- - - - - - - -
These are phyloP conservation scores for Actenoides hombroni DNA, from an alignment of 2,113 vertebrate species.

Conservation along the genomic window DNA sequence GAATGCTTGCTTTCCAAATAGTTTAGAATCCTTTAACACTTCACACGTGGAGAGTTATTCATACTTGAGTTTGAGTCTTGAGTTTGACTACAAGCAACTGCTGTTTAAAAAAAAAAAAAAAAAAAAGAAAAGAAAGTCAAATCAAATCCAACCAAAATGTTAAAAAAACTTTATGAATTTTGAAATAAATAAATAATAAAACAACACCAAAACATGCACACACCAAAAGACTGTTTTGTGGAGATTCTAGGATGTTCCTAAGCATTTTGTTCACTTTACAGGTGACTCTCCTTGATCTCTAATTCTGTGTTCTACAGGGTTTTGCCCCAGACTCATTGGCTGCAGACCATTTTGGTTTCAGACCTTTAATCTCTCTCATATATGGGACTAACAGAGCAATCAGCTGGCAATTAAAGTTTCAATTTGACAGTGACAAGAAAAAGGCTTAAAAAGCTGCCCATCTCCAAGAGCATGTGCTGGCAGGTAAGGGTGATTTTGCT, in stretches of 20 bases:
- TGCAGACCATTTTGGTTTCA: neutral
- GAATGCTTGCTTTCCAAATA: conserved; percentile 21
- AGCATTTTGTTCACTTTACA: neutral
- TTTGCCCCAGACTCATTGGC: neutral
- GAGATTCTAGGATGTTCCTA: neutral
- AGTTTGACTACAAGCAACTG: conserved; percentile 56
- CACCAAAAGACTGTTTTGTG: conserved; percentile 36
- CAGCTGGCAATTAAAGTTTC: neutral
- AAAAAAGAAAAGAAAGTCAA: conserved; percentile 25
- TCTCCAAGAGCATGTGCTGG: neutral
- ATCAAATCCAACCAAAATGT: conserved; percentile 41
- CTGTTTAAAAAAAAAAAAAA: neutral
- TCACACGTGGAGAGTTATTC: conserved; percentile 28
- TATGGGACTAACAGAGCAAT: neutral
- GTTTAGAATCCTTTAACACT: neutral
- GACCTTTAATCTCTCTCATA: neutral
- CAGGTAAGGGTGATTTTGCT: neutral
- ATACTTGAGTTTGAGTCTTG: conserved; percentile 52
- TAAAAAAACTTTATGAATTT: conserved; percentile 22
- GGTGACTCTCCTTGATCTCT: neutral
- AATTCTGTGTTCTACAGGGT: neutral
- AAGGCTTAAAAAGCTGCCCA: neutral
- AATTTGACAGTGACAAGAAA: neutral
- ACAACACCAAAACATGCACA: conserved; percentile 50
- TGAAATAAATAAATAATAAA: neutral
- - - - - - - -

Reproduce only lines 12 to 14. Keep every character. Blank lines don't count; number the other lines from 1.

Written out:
- TCTCCAAGAGCATGTGCTGG: neutral
- ATCAAATCCAACCAAAATGT: conserved; percentile 41
- CTGTTTAAAAAAAAAAAAAA: neutral